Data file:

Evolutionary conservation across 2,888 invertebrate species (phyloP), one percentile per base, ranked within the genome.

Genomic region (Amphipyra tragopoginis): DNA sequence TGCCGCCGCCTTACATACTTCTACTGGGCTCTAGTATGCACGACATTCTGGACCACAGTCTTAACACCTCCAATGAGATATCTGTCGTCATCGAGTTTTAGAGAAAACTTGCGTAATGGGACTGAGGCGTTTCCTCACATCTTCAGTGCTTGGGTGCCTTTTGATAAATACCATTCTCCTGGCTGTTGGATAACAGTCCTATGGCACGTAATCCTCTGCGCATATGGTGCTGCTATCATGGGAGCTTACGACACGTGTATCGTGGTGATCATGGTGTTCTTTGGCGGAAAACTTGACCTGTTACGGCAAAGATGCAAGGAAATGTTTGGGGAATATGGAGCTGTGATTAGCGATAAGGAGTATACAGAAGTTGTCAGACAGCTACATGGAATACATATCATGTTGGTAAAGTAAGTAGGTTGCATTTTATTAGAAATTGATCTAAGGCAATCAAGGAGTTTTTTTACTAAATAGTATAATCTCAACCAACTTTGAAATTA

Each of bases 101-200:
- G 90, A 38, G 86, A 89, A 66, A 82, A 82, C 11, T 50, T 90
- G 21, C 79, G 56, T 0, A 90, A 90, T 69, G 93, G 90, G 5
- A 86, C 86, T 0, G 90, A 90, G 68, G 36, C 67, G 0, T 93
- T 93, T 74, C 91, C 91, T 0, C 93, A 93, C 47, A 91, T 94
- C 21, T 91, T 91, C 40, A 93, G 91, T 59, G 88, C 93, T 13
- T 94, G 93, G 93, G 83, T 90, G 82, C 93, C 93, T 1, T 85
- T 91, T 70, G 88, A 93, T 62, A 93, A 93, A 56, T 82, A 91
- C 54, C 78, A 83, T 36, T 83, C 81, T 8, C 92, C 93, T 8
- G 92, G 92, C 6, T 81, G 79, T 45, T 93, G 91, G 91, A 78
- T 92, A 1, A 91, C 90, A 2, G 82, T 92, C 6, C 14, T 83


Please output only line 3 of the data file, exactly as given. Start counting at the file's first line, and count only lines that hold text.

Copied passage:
Each of bases 101-200: